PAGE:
December 30th, 2017
Self portrait with a Turban.
My most recent portrait is in the style of Jan van Eyck. It's a very diminutive work and the composition is simple. The head sort of floats in the dark and the red turban is vibrant against the black back-ground. While painting this I was reminded of the scarcity of blues in paintings over 200-300 years old (the master work that inspired me was painted in 1433). Reds and blacks were plentiful though, mostly in the form of Earth Oxides. I am lucky to have Cadmium at my disposal for reds. The black I used is Chromatic black, a mixture of green and red pigments.
This is the first portrait I've painted using oil in the last 13 years or so, and in those past portraits my marks were more loose and spontaneous. With this work I wanted a more polished, finished look, like that of Northern-Renaissance painters. I had been using Gouache and acrylic for my smaller portrait work lately, due to the easy clean-up and quick dry time, usually painting using glazes. By using Gamblin's alkyd-based oils I was able to blend the brush strokes and produce gentler textures. I was really encouraged by the experience of doing a portrait this way and will most likely paint most future portraits with oil. I have yet to make a frame for this picture. I'll get some moldings from the local hardware store and try to recreate something like the frame on the van Eyck original. I did something similar in my last portrait, where I tried to recreate the frame on a recently auctioned Da vinci.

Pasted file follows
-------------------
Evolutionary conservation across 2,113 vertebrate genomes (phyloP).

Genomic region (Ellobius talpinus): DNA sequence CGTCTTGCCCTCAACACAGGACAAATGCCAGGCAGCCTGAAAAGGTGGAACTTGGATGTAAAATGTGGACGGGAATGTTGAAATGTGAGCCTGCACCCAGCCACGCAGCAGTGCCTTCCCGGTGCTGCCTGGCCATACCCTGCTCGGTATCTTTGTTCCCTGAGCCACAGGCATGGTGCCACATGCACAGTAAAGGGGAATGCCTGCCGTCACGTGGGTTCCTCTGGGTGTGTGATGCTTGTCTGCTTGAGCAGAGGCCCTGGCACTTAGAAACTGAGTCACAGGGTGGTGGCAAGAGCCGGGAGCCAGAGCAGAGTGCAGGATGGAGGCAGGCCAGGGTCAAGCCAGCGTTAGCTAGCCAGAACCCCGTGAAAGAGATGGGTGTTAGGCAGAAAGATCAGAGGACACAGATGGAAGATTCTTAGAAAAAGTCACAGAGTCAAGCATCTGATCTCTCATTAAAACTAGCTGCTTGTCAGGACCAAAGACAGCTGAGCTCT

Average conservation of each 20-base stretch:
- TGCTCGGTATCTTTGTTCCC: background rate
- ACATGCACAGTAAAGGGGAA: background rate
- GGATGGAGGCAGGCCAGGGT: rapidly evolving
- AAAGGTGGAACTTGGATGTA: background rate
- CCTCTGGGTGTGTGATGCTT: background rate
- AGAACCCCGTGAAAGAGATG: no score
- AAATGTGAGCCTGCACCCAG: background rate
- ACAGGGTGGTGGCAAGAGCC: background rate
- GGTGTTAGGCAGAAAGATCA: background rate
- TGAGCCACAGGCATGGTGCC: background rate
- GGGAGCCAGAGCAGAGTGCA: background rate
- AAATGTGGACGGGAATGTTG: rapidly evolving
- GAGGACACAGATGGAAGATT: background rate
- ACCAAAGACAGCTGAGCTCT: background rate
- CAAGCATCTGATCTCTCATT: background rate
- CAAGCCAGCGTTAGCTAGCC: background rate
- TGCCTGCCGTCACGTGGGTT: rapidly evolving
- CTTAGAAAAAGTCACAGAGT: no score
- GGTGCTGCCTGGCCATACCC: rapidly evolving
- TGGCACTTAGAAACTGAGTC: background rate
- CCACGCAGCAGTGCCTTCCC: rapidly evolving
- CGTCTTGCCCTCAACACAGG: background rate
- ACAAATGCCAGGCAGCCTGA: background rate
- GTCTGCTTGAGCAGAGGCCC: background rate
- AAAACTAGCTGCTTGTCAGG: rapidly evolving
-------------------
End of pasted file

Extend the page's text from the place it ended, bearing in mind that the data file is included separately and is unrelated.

Painting a master copy always comes with many lessons. Trying to re-create something in the style of another artist teaches you about composition, color mixing, and breeds appreciation for the work of others. It's also empowering to complete a decent approximation of what's considered a masterpiece. After each picture I complete, I get more ambitious. The hardest part of any painting for me is having the patience to study the original/source material through drawing and actually working through the revision process that is painting itself. If I settle for my first attempt at a picture, I'm usually being dishonest with myself and sacrificing quality. Painting really is laborious if done right.
I have a lot of fun imitating things. From an early age I enjoyed doing impressions of TV personalities and cartoon characters. There's something about pretending I'm something else that's always appealed to me. Painting for me has always also been a species of pretend and imitation. My recent work in iconography is a prime example of this.
J0hn Hunter Speier
Recent work, and explorations of techniques, aesthetics and poetics.